Around this event, we have numerous assumptions:  he was killed; he wasn’t 
killed; the film evidence is accurate; the film evidence can’t be accurate; 
Oswald acted alone; Oswald couldn’t have done it; the government is the 
enemy; the only way two people can keep a secret is if one of them’s dead, 

The evidence includes the number of shots people heard, the angle that they 
appeared to be coming from, various people in the crowd, the timing of the 
events in the various films – as historical events go, this is one of the 
most completely documented events ever.  There is possibly *too much* 
evidence, and too many assumptions to ever actually know what was going on 
around the events in Zapruder frames 312-313.

So we take the evidence and filter it through our assumptions to come up 
with the lone gunman theory, the government cover-up theory, the multiple 
shooter theories, the “oops” theory, and so on.

Speculation is when we step outside the actual evidence and try to piece it 
together, and have to fill in some gaps.  All of the JFK theories have some 
speculation in them – some more than others.  For instance, the gunman on 
the grassy knoll is speculation to explain what people heard.  Something 
being speculation doesn’t automatically mean that it didn’t happen that way, 
it just means that this puzzle piece is an illusion.

Closely related to speculation is “made up stuff” (one could argue that they 
are just the light and dark sides of the same thing).  Speculation, however,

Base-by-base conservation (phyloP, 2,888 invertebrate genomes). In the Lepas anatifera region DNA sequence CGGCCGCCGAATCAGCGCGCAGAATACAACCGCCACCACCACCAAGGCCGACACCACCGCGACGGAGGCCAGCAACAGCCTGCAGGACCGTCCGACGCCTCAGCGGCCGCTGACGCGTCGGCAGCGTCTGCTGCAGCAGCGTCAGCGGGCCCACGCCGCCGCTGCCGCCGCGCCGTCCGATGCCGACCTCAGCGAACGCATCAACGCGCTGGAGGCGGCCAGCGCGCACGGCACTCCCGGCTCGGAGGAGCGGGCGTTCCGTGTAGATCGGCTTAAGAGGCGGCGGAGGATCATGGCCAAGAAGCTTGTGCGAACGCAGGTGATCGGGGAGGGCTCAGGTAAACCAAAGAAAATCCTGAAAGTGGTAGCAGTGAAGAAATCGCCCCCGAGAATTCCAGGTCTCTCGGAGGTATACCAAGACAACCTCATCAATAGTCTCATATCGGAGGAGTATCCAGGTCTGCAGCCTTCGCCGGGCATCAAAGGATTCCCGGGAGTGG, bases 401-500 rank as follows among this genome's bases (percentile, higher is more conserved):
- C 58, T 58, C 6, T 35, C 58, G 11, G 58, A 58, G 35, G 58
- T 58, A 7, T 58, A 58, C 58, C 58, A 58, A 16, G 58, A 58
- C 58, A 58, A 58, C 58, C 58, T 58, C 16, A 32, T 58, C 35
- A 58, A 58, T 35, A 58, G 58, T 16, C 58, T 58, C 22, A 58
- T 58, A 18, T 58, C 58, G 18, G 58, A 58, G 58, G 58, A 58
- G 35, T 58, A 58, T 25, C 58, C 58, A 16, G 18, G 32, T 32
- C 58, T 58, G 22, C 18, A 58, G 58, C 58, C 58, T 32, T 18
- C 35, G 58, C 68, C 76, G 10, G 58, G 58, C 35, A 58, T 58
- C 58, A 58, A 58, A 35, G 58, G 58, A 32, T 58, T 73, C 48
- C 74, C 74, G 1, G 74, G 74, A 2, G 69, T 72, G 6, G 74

to be valid, has to stay within the restrictions imposed by the evidence.  
Made up stuff ignores those restrictions, and often tried to force the 
evidence to do kinky and inappropriate things.

For instance, the gunman on the grassy knoll is speculation, based on the 
sound of a rifle shot coming from that area, and the assumption that the 
“ear witnesses” who heard that shot weren’t mistaken or confused.  Whether I 
agree with it or not, it’s valid speculation.

Postulating that there were other gunmen on the overpass, or in storm drains 
is made up stuff since there’s *no* evidence to support their existence.  
Other suggestions, like aliens, time travelers, a spontaneously generated 
quantum black hole at just the wrong time and place…  All of these postulate 
things that have no evidence, and moreover can not leave recognizable 
evidence – but in order to accept them you frequently have to discount some 
of the actual evidence.  (n.b.: An assumption you can make is that any time 
someone says “oh, the government destroyed that” or “I have secret documents